A report by the British Medical Association (BMA) has found that nearly a third of ethnic minority doctors surveyed considered leaving the profession due to racism and discrimination.
In its findings, the report suggested that medicine is a profession in danger of a “mass exodus” of non-white doctors due to persistent and often-intolerable levels of racism faced at a personal and systemic level.
Scottish doctors told of how they had been discriminated against in the workplace, by management as well as by patients.
Nearly one-third of 2,030 UK doctors surveyed said they had considered leaving the NHS or had left since 2020 due to racial discrimination, with 42% of Black and 41% of Asian doctors having considered leaving or already having left.
“I have seen no interest in improving racism equality in my career…”A specialty doctor of mixed ethnic background in Scotland
One specialty doctor of mixed ethnic background in Scotland said they had seen “no interest in improving racism equality” throughout their career in British hospitals.
“In general, white colleagues are reluctant to even acknowledge that racism exists and will often undermine and explain away concerns of they are raised,” they said.
Almost half (49%) of respondents described having been subjected to discriminatory comments from senior doctors.
And 41% described derogatory comments from patients regarding their ethnicity, country of origin, heritage, name, and accent.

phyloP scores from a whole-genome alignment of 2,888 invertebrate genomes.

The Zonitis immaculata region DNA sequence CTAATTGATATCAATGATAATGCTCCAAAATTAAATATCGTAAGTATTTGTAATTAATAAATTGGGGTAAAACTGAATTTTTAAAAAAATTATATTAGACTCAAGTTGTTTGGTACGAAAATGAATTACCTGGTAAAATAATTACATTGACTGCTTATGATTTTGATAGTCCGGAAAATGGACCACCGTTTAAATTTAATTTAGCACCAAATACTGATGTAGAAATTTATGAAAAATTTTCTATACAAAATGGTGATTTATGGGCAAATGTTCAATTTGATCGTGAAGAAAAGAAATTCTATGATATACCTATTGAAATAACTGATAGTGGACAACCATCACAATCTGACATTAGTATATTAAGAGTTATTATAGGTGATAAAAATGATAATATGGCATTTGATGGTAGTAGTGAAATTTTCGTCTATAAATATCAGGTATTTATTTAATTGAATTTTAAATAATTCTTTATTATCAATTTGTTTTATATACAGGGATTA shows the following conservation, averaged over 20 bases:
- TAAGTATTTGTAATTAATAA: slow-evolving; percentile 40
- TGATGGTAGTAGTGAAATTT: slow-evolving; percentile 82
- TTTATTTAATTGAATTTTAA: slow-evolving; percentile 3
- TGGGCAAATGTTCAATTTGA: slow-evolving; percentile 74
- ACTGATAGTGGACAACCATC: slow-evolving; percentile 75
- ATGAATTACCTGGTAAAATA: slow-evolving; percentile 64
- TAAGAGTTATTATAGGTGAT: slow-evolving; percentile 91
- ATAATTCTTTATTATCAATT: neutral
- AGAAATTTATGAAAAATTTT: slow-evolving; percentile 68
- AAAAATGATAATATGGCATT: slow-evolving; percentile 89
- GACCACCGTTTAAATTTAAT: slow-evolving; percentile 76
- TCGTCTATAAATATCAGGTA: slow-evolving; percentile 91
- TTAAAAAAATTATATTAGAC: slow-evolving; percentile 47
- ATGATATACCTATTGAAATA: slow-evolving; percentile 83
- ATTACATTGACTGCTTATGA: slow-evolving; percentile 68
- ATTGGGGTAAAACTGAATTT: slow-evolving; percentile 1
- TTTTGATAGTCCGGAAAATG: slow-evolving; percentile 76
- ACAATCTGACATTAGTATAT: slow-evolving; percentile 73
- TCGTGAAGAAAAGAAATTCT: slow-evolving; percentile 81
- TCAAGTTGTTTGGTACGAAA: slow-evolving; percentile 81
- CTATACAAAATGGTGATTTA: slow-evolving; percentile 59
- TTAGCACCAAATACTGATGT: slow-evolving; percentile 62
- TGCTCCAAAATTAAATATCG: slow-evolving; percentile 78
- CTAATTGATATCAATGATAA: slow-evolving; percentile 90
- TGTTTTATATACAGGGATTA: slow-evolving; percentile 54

“I have an uncommon name, but it isn’t impossible to say. Many people (management included) fail to pronounce it properly despite me telling them how it is pronounced.”A medical consultant of mixed ethnic background in Scotland
The survey was put to doctors and medical professionals from Scotland, England, Northern Ireland and Wales in an effort to delineate discriminatory experiences faced in medical workplaces, institutional barriers to career progression, and the building mental health pressure on ethnic minority doctors.
The report identifies what it calls a “systemic failure” which will need “every health organisation to work together” in order to bring structural racism to an end.
“…he treated other white students significantly better, and simply ignored my existence.”A medical student of Asian descent in Scotland
“I had tried to participate in one of the surgeon’s surgery and wasn’t spoken to the entirety of two operations. However, on other occasions, to a white male, the same surgeon was very willing to teach and explain the operation throughout,” said one medical student of Asian descent in Scotland.
“From my knowledge, they did not know each other beforehand and had no personal history. I could only put it down to my race, as he treated other White students significantly better, and simply ignored my existence,” they said.
It also showed that overseas qualified doctors experienced racism at a higher volume than doctors trained in the UK.
Meanwhile, 84% of respondents who qualified overseas said they had experienced racist incidents in their workplace in the last two years, compared to 69% of respondents who trained in the UK.